We’re back with our ‘Movies That Defined a Decade’! It’s the 80’s turn this time. There was a time when the 80’s were looked on as the most depressing, gloomy and uncreative of decades when it came to all things cultural. That time has passed and the 1980’s are very much back in vogue as the current breed of adolescents and twenty-somethings have embraced the decade and it’s style in all it’s glory.
Here are the five films that defined the 1980’s. Again, it’s not a definitve ‘Best of’ list, just what made the decade what it was.
5. Raging Bull (1980, Martin Scorsese)
I remember those cheers / They still ring in my ears / After years, they remain in my thoughts. / Go to one night / I took off my robe, and what’d I do? I forgot to wear shorts. / I recall every fall / Every hook, every jab / The worst way a guy can get rid of his flab. / As you know, my life wasn’t drab. / Though I’d much… Though I’d rather hear you cheer / When you delve… Though I’d rather hear you cheer / When I delve into Shakespeare / “A horse, a horse, my kingdom for a horse”, I haven’t had a winner in six months.
Made during Scorsese’s infamous ‘coke’ period, Raging Bull tells the tale of hotheaded boxer Jake La Motta. Robert De Niro’s portrayal of the troubled athlete still ranks as one of his best as he puts his renowned ‘Method’ style of acting to fully transform into the character of LaMotta. De Niro gained 30 lbs of fat trying to replicate the boxer in his retirement years.
What is most striking about Raging Bull is the visuals – the brutal contrast in the black and white cinematography, with kudos to cinematographer Michael Chapman who has, along with Scorsese shot one of the most beautiful films ever made.
La Motta is not seen as a nice guy. He beats his wife and his brother and alienates everyone in his life. In fact the most sympathetic character in the film is his brother Joey, played brilliantly by Joe Pesci.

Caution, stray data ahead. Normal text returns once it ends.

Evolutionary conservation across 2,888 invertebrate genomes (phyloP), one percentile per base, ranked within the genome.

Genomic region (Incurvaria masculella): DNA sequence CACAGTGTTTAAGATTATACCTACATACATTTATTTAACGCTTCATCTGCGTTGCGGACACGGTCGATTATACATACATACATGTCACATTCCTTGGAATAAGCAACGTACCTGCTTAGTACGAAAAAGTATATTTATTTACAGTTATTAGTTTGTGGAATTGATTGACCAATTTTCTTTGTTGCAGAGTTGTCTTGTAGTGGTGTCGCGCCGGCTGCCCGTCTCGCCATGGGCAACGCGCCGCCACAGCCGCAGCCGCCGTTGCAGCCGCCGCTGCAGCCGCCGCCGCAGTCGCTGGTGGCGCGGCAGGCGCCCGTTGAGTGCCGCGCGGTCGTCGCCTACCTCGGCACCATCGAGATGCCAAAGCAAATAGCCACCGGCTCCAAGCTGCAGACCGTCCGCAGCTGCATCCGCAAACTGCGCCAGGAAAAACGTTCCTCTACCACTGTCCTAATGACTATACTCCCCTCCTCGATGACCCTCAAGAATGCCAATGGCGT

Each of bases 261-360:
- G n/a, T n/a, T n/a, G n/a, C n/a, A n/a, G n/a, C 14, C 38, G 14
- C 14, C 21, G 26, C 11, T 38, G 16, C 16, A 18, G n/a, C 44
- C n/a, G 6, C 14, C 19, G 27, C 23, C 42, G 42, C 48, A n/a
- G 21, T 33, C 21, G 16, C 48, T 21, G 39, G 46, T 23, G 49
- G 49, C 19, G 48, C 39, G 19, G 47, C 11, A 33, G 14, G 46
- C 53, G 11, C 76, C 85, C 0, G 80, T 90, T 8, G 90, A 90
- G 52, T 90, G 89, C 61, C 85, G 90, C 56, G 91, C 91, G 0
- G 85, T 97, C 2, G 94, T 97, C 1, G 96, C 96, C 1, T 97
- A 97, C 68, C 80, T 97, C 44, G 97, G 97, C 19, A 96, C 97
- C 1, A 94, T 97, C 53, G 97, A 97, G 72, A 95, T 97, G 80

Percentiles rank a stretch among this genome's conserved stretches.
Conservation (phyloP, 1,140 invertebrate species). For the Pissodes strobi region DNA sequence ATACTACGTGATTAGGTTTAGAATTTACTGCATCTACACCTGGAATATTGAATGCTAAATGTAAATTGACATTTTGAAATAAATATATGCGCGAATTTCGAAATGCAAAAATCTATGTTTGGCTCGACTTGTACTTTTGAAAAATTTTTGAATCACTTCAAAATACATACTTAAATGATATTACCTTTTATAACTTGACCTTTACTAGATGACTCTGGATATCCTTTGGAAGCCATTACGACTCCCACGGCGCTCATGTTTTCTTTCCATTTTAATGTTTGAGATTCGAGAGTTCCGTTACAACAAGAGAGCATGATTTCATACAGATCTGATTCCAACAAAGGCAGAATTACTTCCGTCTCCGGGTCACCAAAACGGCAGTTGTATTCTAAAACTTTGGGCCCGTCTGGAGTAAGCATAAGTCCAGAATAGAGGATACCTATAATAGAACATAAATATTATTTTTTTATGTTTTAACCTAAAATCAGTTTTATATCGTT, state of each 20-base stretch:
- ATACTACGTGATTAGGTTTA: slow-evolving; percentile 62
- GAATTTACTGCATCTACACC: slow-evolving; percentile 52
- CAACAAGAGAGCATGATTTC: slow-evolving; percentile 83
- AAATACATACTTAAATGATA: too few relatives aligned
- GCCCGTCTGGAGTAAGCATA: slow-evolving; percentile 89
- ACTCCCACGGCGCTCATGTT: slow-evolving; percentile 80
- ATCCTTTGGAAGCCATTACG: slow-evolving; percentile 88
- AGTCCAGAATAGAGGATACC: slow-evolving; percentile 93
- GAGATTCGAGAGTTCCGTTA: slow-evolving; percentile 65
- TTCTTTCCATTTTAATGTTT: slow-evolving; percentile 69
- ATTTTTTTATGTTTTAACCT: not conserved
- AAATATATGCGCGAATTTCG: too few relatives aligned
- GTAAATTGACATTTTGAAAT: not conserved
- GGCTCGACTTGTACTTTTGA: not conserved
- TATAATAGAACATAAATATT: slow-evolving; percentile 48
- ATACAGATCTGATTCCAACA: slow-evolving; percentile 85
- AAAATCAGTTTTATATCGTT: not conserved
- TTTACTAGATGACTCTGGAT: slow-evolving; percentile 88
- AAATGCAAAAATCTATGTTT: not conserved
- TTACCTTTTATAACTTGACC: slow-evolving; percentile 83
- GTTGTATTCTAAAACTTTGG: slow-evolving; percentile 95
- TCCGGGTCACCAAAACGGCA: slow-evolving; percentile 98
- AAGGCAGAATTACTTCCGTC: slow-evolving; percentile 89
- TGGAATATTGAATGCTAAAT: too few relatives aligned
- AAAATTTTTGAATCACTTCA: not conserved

The film lost out at the Oscars to ‘Ordinary People’, an inferior film, as Raging Bull has become known as the greatest film of the 1980’s. And it is.
4. Back to the Future (1985, Robert Zemeckis)
A favourite with adults and youths, Back to the Future just screams 1980’s – the clothes, the music – that DeLorean. Endlessly re-watchable with one of the most hate-able screen villians ever in Biff Tannon. Who doesn’t punch the air with joy when Biff gets his comeuppance in the prom car park.
Like most people, I always get such joy seeing Marty McFly playing Johnny B. Goode in front of an audience unfamiliar with the sounds as he quips “to early for ya, huh? But your kids are gonna love it.”
3. Die Hard (1988, John McTeirnan)
The Definitive Action Movie. ‘Nuff said. Yippy-ki-yay Motherfucker!
2. The Goonies (1985, Richard Donner)
Featuring some familiar faces such as Sean Astin (aka Sam from The Lord of the Rings), Corey Feldman and current Hollywood favourite Josh Brolin. The Goonies is about the innocence and adventurous spirit of being a kid and fits in to the ‘ they don’t make ’em like that anymore’ category.
One question: Whatever happened to the guy who played Chunk?
1. The Breakfast Club (1985, John Hughes)
Frankly, this list could have been filled completely with John Hughes 80’s canon such as Weird Science, Ferris Bueller’s Day Off, Planes, Trains and Automobiles, Sixteen Candles, Pretty In Pink. His films are what define 80’s movies – Fun, romantic, a bit cheesy but oh so loveable nonetheless.
From IMDB: It’s the weekend, and five students have weekend detention. There’s a jock, a princess, a misfit, a nerd, and a lout. Not much in common, except for having to give up their day, sit in the school library, and write an essay for the principal. Being from such widely different backgrounds and having such completely different personalities, it’s inevitable that some friction and shenanigans develop.
No the acting isn’t Oscar worthy (it’s not bad either) but the film completely oozes charm and likeability that you can’t help but fall for these guys. When you watch it you feel the air of the time, you want to be there with these characters, at that time – there is a real sense of false nostalgia when watching John Hughes movies and in particular The Breakfast Club.
A real 80’s gem and the film that defines the 1980’s.
There we are. Again, there were of course many films that could have been there:
- Raiders of the Lost Ark
- The Shining
- Any John Hughes movie
- Stand by Me
- Top Gun
- Blue Velvet
- The Terminator
- The Karate Kid
This could go on forever.
Feedback on the lists would be cool, as would suggestions on further lists!
Up next, the 1970’s!